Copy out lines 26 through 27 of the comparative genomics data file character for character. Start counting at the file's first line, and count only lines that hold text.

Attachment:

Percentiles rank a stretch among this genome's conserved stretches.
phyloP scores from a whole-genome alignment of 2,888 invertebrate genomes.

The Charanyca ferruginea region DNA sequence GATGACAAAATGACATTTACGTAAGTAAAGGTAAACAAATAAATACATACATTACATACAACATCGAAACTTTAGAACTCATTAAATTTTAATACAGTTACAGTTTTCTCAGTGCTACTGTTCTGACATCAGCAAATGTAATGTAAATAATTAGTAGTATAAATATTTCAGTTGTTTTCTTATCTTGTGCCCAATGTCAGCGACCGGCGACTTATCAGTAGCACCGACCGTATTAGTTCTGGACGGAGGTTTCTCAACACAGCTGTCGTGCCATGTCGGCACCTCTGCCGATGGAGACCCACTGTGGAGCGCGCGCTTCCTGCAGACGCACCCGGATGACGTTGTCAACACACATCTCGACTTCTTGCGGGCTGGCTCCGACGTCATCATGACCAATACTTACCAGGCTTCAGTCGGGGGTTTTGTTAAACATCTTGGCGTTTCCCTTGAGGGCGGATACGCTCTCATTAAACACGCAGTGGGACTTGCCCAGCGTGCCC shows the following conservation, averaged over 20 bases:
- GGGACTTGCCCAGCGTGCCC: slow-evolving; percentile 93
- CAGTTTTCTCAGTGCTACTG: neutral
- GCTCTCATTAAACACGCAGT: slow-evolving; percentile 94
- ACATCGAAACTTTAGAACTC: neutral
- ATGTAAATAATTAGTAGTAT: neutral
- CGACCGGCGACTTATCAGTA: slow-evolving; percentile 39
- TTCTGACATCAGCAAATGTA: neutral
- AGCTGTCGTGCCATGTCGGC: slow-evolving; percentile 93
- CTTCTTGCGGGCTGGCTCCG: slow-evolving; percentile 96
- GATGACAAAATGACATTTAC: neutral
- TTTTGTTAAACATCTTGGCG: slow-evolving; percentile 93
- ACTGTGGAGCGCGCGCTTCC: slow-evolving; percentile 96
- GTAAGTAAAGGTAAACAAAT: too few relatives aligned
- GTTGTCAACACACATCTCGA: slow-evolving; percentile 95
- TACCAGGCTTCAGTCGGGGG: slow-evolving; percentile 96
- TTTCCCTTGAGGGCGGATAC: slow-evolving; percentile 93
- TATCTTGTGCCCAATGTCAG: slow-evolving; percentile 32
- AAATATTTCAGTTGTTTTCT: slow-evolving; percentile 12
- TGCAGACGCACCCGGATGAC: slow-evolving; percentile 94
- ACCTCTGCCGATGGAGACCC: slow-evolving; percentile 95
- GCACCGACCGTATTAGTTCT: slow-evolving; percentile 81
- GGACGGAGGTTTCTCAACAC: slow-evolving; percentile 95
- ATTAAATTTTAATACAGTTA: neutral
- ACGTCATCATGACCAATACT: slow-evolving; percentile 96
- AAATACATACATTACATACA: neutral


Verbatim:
- ATTAAATTTTAATACAGTTA: neutral
- ACGTCATCATGACCAATACT: slow-evolving; percentile 96